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Superbug: What makes one bacterium so deadly

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11:26am, November 14, 2007

Some of the most aggressive antibiotic-resistant staph infections gain their advantage with a molecule that punctures the immune cells trying to fight off the bacteria, scientists have discovered. Understanding the role of this molecule in methicillin-resistant Staphylococcus aureus (MRSA) could lead to new therapies for the notoriously hard-to-treat, and sometimes fatal, skin infection.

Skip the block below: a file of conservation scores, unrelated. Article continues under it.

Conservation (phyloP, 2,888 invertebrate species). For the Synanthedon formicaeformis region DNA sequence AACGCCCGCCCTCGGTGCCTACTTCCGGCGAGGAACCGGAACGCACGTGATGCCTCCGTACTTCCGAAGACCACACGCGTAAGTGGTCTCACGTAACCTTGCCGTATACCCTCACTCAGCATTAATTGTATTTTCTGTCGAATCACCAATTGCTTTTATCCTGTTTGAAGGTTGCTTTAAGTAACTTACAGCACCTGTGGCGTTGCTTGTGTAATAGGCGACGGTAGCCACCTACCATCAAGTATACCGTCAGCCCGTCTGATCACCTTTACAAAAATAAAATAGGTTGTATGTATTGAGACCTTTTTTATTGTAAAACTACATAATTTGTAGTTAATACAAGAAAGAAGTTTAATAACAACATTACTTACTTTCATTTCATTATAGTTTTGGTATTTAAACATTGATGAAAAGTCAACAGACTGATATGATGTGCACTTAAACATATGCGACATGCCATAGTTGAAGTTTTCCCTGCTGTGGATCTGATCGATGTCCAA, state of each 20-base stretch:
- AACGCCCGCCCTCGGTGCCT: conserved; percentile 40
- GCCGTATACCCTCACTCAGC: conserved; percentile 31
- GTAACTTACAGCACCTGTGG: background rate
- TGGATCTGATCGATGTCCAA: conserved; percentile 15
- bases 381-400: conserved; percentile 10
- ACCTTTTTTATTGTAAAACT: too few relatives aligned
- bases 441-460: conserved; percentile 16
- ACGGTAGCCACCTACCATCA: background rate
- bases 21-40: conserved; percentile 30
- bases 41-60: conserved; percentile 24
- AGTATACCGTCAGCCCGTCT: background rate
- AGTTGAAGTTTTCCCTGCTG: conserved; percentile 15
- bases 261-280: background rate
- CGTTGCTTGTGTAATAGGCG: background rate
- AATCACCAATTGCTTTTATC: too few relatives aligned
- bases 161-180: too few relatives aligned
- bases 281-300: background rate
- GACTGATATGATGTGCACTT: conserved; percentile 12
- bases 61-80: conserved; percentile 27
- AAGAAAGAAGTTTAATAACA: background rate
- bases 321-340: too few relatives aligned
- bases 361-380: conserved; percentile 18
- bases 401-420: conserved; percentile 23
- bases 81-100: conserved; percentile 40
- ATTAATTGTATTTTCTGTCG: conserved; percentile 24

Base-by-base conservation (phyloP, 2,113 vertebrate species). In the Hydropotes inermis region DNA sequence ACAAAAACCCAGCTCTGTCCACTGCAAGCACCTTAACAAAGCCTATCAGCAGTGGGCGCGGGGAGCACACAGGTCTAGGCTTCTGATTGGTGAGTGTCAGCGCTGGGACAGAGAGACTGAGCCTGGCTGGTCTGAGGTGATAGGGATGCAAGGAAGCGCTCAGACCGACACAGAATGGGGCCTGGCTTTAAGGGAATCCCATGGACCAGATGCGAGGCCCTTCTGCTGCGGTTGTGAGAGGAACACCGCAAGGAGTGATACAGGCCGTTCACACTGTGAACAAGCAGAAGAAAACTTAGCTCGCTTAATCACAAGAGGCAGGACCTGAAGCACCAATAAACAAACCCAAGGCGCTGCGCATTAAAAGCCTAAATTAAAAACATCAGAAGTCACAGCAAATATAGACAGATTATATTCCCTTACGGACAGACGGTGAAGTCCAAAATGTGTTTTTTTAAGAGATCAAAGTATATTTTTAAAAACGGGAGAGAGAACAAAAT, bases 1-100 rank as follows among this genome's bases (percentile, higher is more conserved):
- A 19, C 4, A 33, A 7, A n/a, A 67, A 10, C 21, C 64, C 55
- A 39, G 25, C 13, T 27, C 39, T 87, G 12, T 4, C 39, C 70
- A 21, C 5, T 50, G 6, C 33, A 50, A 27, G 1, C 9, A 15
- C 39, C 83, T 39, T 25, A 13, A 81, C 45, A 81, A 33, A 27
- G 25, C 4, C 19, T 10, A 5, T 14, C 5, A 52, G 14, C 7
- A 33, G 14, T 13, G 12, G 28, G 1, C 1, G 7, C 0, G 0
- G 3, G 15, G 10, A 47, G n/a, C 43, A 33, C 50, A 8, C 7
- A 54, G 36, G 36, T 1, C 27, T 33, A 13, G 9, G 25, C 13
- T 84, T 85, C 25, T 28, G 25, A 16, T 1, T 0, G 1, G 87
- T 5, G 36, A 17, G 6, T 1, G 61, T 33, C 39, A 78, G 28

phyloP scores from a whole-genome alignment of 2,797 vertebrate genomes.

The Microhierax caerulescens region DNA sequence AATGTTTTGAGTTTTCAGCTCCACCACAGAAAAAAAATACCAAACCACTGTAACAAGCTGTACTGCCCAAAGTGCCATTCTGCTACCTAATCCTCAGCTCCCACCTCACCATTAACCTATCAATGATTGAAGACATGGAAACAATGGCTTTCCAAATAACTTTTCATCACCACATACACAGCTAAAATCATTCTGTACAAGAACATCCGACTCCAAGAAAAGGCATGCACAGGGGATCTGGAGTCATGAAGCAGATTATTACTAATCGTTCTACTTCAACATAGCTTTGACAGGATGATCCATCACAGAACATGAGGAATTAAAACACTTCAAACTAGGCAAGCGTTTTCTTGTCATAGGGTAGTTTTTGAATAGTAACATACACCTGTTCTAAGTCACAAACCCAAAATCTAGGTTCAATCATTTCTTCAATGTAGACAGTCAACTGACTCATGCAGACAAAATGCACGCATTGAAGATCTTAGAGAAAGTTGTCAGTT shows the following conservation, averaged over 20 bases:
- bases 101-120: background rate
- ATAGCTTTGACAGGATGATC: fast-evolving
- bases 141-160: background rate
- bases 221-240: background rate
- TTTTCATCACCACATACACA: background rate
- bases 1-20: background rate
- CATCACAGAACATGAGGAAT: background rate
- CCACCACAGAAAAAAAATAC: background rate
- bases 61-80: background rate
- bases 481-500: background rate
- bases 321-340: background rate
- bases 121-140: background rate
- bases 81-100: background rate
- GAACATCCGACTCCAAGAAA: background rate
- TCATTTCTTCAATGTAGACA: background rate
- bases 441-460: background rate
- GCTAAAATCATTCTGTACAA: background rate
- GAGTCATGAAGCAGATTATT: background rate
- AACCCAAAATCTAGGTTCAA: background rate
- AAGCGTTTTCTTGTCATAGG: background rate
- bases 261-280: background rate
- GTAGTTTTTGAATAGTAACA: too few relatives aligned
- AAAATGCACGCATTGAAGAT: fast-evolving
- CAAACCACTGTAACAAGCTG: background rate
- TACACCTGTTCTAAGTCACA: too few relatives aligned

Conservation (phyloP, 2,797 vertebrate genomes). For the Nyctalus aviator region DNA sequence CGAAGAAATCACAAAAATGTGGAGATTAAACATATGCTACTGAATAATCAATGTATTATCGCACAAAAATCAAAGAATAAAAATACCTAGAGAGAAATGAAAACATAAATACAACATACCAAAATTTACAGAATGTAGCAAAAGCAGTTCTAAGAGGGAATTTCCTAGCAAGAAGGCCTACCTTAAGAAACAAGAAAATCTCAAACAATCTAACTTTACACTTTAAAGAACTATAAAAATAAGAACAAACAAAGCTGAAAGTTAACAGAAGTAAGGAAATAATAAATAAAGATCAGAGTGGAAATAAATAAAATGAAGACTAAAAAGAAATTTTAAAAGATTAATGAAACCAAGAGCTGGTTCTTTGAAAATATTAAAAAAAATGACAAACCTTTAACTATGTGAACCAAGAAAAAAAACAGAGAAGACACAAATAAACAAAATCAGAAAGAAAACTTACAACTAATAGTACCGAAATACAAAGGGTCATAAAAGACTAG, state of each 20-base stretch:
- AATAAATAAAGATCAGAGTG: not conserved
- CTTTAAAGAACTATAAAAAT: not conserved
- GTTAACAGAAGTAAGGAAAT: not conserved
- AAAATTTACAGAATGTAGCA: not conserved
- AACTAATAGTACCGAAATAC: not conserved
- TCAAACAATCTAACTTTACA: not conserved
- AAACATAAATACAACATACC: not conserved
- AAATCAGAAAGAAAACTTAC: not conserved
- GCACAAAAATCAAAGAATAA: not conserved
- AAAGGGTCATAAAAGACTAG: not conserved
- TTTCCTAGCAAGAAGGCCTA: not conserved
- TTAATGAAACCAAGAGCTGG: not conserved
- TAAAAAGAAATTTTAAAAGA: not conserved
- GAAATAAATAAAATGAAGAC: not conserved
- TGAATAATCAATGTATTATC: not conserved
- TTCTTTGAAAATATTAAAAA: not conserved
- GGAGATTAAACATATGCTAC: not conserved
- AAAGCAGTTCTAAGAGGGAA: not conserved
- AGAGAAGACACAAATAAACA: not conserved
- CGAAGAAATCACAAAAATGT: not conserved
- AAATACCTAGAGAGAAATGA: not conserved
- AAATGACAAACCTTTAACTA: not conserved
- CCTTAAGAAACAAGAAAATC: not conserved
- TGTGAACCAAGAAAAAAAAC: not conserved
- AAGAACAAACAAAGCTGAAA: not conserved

Staph bacteria are ubiquitous but aren't dangerous unless they seep into an open wound. Even then, antibiotics will usually stop the infection. But some strains of staph that infect hospital patients with weakened immune systems have become resistant to all standard antibiotics, including methicillin.

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